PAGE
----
Social networks as recreational drugs

This morning I had cause to look at Tim Carmody’s tweetstream. Man, that cat can tweet. Anyway, it got me thinking about whether you might be able to categorize social networks according to their resemblance to recreational drugs. If a sharing site were an abusable substance, which abusable substance would it be?

Here’s my first cut:

Twitter = Black Beauties

[symptoms of abuse: hyperactivity; increased awareness of surroundings; increased interest in repetitive or normally boring activities; decreased appetite; decreased ability to sleep*]

Facebook = Pot

[symptoms of abuse: red, watery eyes; fuzzy-mindedness; inexplicable laughter; weight gain; self-absorption; suspicious changes in friendships]

Pinterest = Quaaludes

[symptoms of abuse: slowed heart rate; drowsiness; indiscriminate displays of affection; regrettable decisions; stupidity]

YouTube = Cocaine

[symptoms of abuse: dilated pupils; accelerated heart rate; public blathering; manic episodes; impotence]

MySpace = LSD

[symptoms of abuse: colorful hallucinations; bad taste in clothes; psychosis]

Google+ = Ambien

[symptoms of abuse: sleep, drooling]

7 Comments

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7 Responses to Social networks as recreational drugs

  1. They’re all Peppermint Schnapps, Nick.

  2. Robert Hodges

    You have so nailed this analogy. Here’s a related prediction: eventually some parents will wake up to the effects of social networks on analytical skills and start to send their kids to unwired high schools. The new “classical curriculum” will stress intellectual development using an ancient and time-proven tool: books.

  3. Bobcorrick

    Interesting. I followed your reference to Sherry Turkle at the end of The Shallows, then saw this post. In her “Alone Together” TEDx talk Sherry Turkle cautions against using the analogy of addiction for (ab)use of social media. (I’m not saying that you are making the same analogy.)

    The point Ms Turkle is making is that the remedy for addiction would be removal, as Robert Hughes is suggesting in “unwired” schools. If we use the “recreational” analogy, we may come up with better answers for education, in which social media play a role. Online communication isn’t going to go away any time soon.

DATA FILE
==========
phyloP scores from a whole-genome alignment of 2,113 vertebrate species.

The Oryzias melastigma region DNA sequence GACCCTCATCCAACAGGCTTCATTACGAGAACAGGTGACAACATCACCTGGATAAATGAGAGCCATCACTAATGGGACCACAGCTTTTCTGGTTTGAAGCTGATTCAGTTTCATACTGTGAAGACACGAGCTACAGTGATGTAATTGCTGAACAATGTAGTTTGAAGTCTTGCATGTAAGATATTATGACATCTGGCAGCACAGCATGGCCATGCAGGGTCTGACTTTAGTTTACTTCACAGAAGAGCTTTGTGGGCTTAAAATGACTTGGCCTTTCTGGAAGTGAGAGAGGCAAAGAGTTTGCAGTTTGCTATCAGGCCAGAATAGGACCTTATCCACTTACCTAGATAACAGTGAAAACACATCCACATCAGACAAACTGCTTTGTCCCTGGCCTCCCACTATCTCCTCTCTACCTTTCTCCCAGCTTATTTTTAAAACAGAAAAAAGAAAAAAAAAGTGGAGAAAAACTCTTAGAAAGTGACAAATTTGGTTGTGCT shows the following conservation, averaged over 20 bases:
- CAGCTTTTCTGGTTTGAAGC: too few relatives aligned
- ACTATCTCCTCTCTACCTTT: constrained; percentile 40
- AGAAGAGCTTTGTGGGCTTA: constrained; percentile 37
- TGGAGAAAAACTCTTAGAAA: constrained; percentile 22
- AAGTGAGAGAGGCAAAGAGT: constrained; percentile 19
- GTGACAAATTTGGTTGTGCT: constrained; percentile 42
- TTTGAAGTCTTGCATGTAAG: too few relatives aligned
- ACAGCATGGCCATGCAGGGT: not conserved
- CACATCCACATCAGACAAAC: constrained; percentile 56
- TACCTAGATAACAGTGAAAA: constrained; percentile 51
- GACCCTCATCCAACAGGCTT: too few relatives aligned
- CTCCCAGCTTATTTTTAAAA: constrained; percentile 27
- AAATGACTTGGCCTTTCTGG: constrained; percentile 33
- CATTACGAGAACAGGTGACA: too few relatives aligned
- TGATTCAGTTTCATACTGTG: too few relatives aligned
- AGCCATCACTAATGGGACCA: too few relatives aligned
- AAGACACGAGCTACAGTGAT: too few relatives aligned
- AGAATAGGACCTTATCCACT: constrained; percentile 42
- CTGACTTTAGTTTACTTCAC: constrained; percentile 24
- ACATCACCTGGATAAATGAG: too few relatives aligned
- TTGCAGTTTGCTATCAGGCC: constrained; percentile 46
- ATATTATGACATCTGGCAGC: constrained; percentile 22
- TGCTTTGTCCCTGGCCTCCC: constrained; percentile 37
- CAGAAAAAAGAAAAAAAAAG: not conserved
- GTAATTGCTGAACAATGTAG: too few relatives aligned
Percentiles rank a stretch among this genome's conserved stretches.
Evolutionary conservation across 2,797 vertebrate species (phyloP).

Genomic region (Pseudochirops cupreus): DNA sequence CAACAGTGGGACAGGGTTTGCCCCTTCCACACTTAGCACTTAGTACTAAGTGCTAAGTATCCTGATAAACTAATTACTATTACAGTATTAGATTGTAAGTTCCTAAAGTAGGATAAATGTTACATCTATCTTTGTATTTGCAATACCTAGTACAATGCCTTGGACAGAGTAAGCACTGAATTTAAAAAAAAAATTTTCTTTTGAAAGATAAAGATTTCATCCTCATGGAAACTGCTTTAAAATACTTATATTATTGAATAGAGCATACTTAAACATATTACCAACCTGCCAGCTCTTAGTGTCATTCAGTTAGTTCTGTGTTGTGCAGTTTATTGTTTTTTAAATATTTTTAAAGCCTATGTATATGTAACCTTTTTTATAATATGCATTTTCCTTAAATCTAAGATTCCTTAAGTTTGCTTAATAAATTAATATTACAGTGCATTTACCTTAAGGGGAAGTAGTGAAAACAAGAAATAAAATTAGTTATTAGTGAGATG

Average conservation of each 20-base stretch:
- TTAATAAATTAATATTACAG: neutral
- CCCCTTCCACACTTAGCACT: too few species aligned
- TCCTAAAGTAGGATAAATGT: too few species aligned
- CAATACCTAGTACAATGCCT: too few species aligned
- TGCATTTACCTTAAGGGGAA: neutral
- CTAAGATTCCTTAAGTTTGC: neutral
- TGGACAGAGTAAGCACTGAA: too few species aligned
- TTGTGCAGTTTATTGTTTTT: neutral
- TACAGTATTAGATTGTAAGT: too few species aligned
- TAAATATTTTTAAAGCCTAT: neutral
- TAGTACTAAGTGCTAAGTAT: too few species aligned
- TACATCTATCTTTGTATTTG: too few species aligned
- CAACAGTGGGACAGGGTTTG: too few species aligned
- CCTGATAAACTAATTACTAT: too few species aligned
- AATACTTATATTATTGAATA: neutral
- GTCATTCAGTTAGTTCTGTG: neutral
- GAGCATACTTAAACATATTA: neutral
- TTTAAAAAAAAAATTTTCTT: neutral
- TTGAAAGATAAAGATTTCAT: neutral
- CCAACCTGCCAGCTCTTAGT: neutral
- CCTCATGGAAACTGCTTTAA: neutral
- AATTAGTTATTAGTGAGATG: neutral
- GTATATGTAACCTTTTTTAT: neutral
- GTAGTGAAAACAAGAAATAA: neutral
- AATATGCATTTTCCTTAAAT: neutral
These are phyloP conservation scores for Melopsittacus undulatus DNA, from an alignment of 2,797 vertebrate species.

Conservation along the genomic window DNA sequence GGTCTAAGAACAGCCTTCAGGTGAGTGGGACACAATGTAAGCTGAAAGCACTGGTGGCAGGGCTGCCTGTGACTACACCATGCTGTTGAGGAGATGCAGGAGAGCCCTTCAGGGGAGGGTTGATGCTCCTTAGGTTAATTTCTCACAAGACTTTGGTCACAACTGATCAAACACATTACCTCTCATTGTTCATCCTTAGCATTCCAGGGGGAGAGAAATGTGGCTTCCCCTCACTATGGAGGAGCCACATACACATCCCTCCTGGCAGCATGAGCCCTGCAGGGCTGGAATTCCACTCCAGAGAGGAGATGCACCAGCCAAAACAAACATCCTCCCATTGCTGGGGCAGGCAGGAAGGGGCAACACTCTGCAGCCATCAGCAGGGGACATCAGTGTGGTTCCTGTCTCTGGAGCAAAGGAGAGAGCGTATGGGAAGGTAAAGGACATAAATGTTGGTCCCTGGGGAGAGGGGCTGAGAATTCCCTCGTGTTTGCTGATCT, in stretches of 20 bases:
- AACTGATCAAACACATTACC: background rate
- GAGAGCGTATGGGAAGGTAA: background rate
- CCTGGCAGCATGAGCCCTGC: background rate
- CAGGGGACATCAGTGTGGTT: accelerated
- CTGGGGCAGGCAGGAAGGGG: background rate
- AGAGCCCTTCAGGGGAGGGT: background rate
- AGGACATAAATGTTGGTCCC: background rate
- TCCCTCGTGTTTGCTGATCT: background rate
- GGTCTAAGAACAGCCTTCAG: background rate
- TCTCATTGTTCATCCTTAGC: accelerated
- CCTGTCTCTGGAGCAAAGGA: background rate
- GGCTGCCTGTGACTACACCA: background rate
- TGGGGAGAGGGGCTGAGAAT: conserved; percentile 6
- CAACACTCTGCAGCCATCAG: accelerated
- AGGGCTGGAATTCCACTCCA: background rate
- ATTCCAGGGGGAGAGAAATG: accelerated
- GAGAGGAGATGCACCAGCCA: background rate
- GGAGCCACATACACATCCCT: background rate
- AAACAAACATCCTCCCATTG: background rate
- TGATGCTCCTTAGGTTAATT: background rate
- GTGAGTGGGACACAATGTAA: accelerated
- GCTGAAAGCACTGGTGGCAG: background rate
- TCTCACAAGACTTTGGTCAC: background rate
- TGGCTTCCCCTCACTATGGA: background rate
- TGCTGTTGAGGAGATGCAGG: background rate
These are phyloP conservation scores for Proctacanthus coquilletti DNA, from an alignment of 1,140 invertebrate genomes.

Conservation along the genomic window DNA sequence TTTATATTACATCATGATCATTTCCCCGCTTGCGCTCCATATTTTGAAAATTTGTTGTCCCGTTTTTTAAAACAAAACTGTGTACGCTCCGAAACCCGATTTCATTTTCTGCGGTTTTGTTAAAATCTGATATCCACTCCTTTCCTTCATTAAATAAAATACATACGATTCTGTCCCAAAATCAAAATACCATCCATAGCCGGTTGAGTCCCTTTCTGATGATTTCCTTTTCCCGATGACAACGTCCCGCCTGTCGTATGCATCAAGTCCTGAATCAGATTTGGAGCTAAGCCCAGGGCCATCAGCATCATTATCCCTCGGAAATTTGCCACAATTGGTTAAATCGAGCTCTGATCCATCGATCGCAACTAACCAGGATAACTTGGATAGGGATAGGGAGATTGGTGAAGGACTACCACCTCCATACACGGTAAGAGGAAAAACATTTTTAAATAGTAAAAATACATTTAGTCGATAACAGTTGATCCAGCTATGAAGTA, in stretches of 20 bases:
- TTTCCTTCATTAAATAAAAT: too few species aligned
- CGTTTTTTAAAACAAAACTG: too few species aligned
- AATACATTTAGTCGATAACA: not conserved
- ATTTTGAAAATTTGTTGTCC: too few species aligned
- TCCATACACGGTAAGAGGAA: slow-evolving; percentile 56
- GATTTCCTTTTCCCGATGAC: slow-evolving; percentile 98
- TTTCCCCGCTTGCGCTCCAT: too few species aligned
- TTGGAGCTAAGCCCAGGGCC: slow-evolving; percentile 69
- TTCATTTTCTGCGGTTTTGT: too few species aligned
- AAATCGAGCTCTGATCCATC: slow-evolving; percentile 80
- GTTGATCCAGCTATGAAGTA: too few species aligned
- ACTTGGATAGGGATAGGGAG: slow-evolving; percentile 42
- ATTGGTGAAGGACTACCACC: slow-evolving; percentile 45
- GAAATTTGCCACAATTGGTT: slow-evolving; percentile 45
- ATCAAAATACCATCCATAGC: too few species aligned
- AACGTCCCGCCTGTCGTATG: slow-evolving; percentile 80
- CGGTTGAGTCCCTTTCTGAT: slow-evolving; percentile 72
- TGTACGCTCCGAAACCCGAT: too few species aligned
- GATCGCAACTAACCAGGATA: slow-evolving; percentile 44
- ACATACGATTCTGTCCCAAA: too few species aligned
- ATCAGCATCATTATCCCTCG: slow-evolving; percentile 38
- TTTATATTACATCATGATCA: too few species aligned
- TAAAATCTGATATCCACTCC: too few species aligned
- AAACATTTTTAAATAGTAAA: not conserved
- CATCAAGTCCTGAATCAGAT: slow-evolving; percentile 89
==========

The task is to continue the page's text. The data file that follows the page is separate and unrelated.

4. Chris Nahr

    I would protest your characterization of Google+ but I’m feeling too drowsy right now.

  5. I’ve dropped my Google+ account – I suddenly realized that in 30 years Larry Page will look exactly like Big Brother in that old Apple ad – but when I was a member my favorite thing about it was the grogginess it induced. If the web is kindergarten, Google+ is nap time.

  6. @Robert Hodges – “The new “classical curriculum” will stress intellectual development using an ancient and time-proven tool: books.”

    What are these newfangled devices “books” of which you speak? They are dumb, mute things. The proper “classical curriculum” is walking around with tutors, i.e. other human beings. How can you propose to educate our precious young with dead, stiff, unresponsive bits of technology? For heaven’s sake man, don’t you know IT CHANGES THEIR BRAINS!!! Oh woe, that you should imply such cold unliving modernity is the future of education.

  7. Gegoth

    Nick,

    A few nights ago in my Computer Ethics class we discussed that cell phones, especially smart phones, are used as crutches in social situations or even if you just have a moment to yourself. I know that when i’m waiting in line or have a minute to myself I will take out my phone and check my texts and my facebook. I agree and think that there are too many similarities between social networks and drugs.

    Do you find yourself looking at your phone or device in these situations too?